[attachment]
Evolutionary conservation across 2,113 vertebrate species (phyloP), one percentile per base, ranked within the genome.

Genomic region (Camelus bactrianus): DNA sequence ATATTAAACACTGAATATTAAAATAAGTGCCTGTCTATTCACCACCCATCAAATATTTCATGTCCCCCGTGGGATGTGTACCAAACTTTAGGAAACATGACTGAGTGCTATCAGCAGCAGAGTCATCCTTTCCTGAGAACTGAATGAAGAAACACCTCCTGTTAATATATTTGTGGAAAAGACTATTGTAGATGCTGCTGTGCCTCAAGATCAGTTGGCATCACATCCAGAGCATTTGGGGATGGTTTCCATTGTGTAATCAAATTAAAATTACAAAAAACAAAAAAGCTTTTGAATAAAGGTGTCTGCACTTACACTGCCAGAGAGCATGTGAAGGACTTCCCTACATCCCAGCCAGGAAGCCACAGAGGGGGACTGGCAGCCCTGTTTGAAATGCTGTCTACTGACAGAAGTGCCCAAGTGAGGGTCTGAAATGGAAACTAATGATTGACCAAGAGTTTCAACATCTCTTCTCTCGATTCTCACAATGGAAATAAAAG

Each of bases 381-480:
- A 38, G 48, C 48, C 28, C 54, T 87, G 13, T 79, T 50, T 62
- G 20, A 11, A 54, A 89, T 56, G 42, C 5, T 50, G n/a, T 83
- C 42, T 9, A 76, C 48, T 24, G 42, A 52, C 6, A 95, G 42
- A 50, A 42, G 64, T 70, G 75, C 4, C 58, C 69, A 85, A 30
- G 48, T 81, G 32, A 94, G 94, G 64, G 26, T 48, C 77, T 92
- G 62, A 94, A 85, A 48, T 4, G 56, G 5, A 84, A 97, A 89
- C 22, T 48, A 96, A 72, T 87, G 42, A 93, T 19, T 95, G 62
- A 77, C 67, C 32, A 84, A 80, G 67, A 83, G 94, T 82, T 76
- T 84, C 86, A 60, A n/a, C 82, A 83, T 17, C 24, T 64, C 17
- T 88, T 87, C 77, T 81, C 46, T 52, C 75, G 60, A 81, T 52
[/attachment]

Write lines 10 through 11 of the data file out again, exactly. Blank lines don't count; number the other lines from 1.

- C 22, T 48, A 96, A 72, T 87, G 42, A 93, T 19, T 95, G 62
- A 77, C 67, C 32, A 84, A 80, G 67, A 83, G 94, T 82, T 76